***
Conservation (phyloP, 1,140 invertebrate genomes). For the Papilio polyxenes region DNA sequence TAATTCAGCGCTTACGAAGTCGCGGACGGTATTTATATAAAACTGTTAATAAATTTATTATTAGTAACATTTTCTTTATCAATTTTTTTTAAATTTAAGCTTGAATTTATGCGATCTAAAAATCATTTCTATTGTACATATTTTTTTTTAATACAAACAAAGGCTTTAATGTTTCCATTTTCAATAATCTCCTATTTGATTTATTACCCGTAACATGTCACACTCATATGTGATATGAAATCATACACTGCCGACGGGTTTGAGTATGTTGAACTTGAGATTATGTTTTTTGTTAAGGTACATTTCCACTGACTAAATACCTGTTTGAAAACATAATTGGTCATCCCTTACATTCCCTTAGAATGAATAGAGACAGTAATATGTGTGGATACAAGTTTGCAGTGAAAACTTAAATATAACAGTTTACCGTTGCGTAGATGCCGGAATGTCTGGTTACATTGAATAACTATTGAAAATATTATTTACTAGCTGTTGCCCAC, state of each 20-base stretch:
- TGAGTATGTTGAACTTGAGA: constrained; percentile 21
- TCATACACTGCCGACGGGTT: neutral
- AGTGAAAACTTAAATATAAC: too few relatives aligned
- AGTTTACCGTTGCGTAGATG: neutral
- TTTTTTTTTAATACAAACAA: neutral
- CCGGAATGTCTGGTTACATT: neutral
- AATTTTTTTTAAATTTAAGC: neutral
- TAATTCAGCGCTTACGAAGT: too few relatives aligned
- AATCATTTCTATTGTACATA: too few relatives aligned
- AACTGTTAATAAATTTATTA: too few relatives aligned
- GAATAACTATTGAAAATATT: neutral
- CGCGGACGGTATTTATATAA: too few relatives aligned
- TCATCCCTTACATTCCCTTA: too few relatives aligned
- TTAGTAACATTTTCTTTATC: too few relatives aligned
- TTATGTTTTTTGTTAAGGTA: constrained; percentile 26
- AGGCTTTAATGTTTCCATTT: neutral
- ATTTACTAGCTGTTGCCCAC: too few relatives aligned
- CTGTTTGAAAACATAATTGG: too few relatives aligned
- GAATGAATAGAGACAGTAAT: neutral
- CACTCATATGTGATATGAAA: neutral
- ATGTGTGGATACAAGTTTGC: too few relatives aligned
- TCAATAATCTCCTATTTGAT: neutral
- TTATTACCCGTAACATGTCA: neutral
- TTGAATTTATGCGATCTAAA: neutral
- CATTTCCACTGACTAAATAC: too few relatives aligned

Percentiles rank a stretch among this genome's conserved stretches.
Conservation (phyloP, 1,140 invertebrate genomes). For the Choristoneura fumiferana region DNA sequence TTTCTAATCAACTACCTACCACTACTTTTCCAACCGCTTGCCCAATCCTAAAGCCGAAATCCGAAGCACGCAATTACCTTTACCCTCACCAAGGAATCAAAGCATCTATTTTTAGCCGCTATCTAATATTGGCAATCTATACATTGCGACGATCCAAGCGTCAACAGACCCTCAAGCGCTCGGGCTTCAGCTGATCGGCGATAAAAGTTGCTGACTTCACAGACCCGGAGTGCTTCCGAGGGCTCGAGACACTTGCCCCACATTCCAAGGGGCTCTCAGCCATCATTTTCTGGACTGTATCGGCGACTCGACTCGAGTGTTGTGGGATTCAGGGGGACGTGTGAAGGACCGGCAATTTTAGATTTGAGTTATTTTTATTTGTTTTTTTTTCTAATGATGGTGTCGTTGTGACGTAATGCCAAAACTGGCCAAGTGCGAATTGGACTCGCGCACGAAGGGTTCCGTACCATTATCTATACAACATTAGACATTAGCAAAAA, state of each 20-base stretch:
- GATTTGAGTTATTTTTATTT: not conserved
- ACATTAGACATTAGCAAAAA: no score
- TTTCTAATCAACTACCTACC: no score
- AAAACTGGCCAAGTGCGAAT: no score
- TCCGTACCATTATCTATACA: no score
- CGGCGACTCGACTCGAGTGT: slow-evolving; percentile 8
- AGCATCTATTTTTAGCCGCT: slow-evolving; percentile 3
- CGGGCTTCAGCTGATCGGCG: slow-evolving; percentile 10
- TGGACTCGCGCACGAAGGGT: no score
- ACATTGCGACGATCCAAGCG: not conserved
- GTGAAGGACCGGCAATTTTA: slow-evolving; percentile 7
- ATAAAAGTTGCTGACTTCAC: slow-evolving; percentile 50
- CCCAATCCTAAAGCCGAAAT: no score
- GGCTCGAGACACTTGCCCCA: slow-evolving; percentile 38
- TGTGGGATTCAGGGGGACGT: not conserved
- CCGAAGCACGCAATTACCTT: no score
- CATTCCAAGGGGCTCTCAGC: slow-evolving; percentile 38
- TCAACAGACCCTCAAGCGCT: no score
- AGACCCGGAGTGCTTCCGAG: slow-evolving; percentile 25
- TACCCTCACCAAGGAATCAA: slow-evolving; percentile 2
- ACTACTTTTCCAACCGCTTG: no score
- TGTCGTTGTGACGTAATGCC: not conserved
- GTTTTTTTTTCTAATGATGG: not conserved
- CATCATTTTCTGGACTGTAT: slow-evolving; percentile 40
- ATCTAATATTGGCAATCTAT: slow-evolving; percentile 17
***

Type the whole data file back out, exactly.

Conservation (phyloP, 1,140 invertebrate genomes). For the Papilio polyxenes region DNA sequence TAATTCAGCGCTTACGAAGTCGCGGACGGTATTTATATAAAACTGTTAATAAATTTATTATTAGTAACATTTTCTTTATCAATTTTTTTTAAATTTAAGCTTGAATTTATGCGATCTAAAAATCATTTCTATTGTACATATTTTTTTTTAATACAAACAAAGGCTTTAATGTTTCCATTTTCAATAATCTCCTATTTGATTTATTACCCGTAACATGTCACACTCATATGTGATATGAAATCATACACTGCCGACGGGTTTGAGTATGTTGAACTTGAGATTATGTTTTTTGTTAAGGTACATTTCCACTGACTAAATACCTGTTTGAAAACATAATTGGTCATCCCTTACATTCCCTTAGAATGAATAGAGACAGTAATATGTGTGGATACAAGTTTGCAGTGAAAACTTAAATATAACAGTTTACCGTTGCGTAGATGCCGGAATGTCTGGTTACATTGAATAACTATTGAAAATATTATTTACTAGCTGTTGCCCAC, state of each 20-base stretch:
- TGAGTATGTTGAACTTGAGA: constrained; percentile 21
- TCATACACTGCCGACGGGTT: neutral
- AGTGAAAACTTAAATATAAC: too few relatives aligned
- AGTTTACCGTTGCGTAGATG: neutral
- TTTTTTTTTAATACAAACAA: neutral
- CCGGAATGTCTGGTTACATT: neutral
- AATTTTTTTTAAATTTAAGC: neutral
- TAATTCAGCGCTTACGAAGT: too few relatives aligned
- AATCATTTCTATTGTACATA: too few relatives aligned
- AACTGTTAATAAATTTATTA: too few relatives aligned
- GAATAACTATTGAAAATATT: neutral
- CGCGGACGGTATTTATATAA: too few relatives aligned
- TCATCCCTTACATTCCCTTA: too few relatives aligned
- TTAGTAACATTTTCTTTATC: too few relatives aligned
- TTATGTTTTTTGTTAAGGTA: constrained; percentile 26
- AGGCTTTAATGTTTCCATTT: neutral
- ATTTACTAGCTGTTGCCCAC: too few relatives aligned
- CTGTTTGAAAACATAATTGG: too few relatives aligned
- GAATGAATAGAGACAGTAAT: neutral
- CACTCATATGTGATATGAAA: neutral
- ATGTGTGGATACAAGTTTGC: too few relatives aligned
- TCAATAATCTCCTATTTGAT: neutral
- TTATTACCCGTAACATGTCA: neutral
- TTGAATTTATGCGATCTAAA: neutral
- CATTTCCACTGACTAAATAC: too few relatives aligned

Percentiles rank a stretch among this genome's conserved stretches.
Conservation (phyloP, 1,140 invertebrate genomes). For the Choristoneura fumiferana region DNA sequence TTTCTAATCAACTACCTACCACTACTTTTCCAACCGCTTGCCCAATCCTAAAGCCGAAATCCGAAGCACGCAATTACCTTTACCCTCACCAAGGAATCAAAGCATCTATTTTTAGCCGCTATCTAATATTGGCAATCTATACATTGCGACGATCCAAGCGTCAACAGACCCTCAAGCGCTCGGGCTTCAGCTGATCGGCGATAAAAGTTGCTGACTTCACAGACCCGGAGTGCTTCCGAGGGCTCGAGACACTTGCCCCACATTCCAAGGGGCTCTCAGCCATCATTTTCTGGACTGTATCGGCGACTCGACTCGAGTGTTGTGGGATTCAGGGGGACGTGTGAAGGACCGGCAATTTTAGATTTGAGTTATTTTTATTTGTTTTTTTTTCTAATGATGGTGTCGTTGTGACGTAATGCCAAAACTGGCCAAGTGCGAATTGGACTCGCGCACGAAGGGTTCCGTACCATTATCTATACAACATTAGACATTAGCAAAAA, state of each 20-base stretch:
- GATTTGAGTTATTTTTATTT: not conserved
- ACATTAGACATTAGCAAAAA: no score
- TTTCTAATCAACTACCTACC: no score
- AAAACTGGCCAAGTGCGAAT: no score
- TCCGTACCATTATCTATACA: no score
- CGGCGACTCGACTCGAGTGT: slow-evolving; percentile 8
- AGCATCTATTTTTAGCCGCT: slow-evolving; percentile 3
- CGGGCTTCAGCTGATCGGCG: slow-evolving; percentile 10
- TGGACTCGCGCACGAAGGGT: no score
- ACATTGCGACGATCCAAGCG: not conserved
- GTGAAGGACCGGCAATTTTA: slow-evolving; percentile 7
- ATAAAAGTTGCTGACTTCAC: slow-evolving; percentile 50
- CCCAATCCTAAAGCCGAAAT: no score
- GGCTCGAGACACTTGCCCCA: slow-evolving; percentile 38
- TGTGGGATTCAGGGGGACGT: not conserved
- CCGAAGCACGCAATTACCTT: no score
- CATTCCAAGGGGCTCTCAGC: slow-evolving; percentile 38
- TCAACAGACCCTCAAGCGCT: no score
- AGACCCGGAGTGCTTCCGAG: slow-evolving; percentile 25
- TACCCTCACCAAGGAATCAA: slow-evolving; percentile 2
- ACTACTTTTCCAACCGCTTG: no score
- TGTCGTTGTGACGTAATGCC: not conserved
- GTTTTTTTTTCTAATGATGG: not conserved
- CATCATTTTCTGGACTGTAT: slow-evolving; percentile 40
- ATCTAATATTGGCAATCTAT: slow-evolving; percentile 17